Texas House passes bill to ban diversity offices at state-funded colleges, universities
Public colleges and universities in the state of Texas would be prohibited from establishing or maintaining programs and offices that promote hiring or employment practices on the basis of race, sex, or other protected characteristics under a bill passed Monday by state lawmakers.
In addition to banning so-called diversity, equity and inclusion (DEI) offices, Senate Bill 17 would also prohibit taxpayer-funded schools from mandatory DEI training.
The legislation identifies a DEI office as any office which provides different treatment to people based on race, sex, color or ethnicity and can involve anything from policies to programs or activities.
After the Texas House passed SB17 by a vote of 83-62, the bill will now go back to the Senate, and, pending approval by the upper chamber, will head to Gov. Greg Abbott’s desk for signature.
If the Senate rejects the House’s version, both the House and the Senate will convene a committee to reach a compromise on the bill.
During debate Friday in the House, Rep. Victoria Neave Criado, D-Dallas, blamed Republicans’ “fear of diversity” for killing SB17.
“Diversity is not a threat. Equitable access to education is not a threat. Inclusion is not a threat," said Criado. "We turn our cheek away from the real threats that our communities face — the threats of gun violence, threats of poverty, housing insecurity, the threat of illiteracy."
In April, SB17 author Sen. Brandon Creighton, R-Conroe, told the Senate the debate on DEI in Texas was already leading to national implications, even in “deep blue state” Democratic strongholds like Michigan, where MIT and other institutions have taken a second look at such policies.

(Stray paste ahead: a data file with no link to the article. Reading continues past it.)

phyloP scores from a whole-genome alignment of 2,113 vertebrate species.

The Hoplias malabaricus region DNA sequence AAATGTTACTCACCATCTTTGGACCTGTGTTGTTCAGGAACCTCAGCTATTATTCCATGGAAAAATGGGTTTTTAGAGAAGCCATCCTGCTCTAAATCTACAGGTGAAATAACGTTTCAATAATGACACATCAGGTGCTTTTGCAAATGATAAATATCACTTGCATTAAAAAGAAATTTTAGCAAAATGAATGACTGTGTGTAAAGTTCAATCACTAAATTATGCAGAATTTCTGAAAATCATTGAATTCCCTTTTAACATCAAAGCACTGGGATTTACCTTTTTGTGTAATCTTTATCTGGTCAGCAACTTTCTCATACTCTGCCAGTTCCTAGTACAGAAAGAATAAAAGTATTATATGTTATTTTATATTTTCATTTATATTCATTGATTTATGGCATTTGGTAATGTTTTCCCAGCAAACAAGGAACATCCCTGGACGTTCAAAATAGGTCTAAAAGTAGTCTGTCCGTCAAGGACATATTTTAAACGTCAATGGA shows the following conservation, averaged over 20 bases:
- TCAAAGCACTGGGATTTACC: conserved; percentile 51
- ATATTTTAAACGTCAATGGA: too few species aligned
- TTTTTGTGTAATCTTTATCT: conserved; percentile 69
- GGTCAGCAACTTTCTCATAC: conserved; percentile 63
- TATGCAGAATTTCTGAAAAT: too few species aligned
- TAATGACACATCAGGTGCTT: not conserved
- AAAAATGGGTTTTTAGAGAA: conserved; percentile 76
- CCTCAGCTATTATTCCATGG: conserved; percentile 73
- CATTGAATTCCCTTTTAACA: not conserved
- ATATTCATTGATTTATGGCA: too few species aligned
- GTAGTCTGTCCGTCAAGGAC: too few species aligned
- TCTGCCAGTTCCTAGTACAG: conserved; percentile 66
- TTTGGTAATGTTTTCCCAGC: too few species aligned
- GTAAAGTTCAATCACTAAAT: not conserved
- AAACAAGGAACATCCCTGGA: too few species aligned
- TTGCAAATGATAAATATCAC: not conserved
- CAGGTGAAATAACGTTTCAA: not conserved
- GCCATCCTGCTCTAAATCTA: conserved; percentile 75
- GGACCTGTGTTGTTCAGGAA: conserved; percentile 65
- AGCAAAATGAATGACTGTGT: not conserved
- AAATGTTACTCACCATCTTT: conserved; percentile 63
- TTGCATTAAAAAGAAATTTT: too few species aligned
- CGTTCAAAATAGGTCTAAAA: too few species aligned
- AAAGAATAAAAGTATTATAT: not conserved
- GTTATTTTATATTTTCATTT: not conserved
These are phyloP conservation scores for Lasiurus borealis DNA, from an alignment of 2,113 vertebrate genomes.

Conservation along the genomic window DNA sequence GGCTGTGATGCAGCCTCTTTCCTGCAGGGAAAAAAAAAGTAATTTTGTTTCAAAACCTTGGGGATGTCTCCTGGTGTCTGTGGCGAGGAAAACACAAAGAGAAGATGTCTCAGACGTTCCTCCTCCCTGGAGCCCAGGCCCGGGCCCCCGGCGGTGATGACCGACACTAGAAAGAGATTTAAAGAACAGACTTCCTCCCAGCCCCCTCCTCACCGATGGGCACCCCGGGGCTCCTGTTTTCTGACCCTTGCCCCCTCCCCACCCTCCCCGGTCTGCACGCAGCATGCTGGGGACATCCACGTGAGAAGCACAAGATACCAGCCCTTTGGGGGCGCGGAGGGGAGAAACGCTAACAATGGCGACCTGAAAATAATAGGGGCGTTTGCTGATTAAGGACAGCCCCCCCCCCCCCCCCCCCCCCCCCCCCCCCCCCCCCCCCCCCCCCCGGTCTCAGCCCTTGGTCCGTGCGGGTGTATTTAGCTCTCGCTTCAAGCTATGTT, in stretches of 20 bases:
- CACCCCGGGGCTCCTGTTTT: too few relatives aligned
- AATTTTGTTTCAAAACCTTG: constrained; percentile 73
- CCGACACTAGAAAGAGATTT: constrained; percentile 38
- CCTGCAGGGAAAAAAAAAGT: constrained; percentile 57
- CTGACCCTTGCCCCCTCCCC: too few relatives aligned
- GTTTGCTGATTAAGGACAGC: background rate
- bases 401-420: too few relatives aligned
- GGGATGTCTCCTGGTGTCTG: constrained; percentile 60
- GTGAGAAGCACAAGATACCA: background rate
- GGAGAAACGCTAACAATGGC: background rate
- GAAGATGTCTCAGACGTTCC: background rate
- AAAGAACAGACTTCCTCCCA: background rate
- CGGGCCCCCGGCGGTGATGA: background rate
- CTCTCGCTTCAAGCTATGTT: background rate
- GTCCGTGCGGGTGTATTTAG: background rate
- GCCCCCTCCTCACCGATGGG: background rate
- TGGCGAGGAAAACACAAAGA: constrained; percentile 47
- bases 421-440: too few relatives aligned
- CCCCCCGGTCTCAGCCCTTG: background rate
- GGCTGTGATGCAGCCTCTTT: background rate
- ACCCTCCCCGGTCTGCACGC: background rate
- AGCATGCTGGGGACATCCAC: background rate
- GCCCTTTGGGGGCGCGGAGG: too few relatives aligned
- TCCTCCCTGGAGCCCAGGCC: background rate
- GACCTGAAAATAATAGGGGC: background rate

“Texas is leading the way on this issue, as it should,” said Creighton.
In February, Abbott instructed state agencies to end any usage of DEI initiatives in their hiring practices and warned that such practices could violate federal and state employment laws.
“The innocuous-sounding notion of Diversity, Equity, and Inclusion (DEI) has been manipulated to push policies that expressly favor some demographic groups to the detriment of others,” Abbott wrote.
Republican-led legislatures in 19 states have introduced 34 bills that would eliminate or significantly limit DEI programs, including North Dakota and Florida, where earlier this month, Gov. Ron DeSantis signed a college reform bill into law that effectively bans state colleges and universities from spending funds on most DEI programs.
DeSantis — who is rumored to be nearing an announcement Wednesday night on a potential 2024 presidential campaign — said the bill would work to eliminate “DEI-infused” curriculum from taxpayer-funded schools.
“Florida has ranked number one in higher education for seven years in a row, and by signing this legislation we are ensuring that Florida’s institutions encourage diversity of thought, civil discourse, and the pursuit of truth for generations to come,” DeSantis said at the bill’s signing ceremony.
SB17 is among several bills being pushed through by lawmakers before the session concludes on May 29.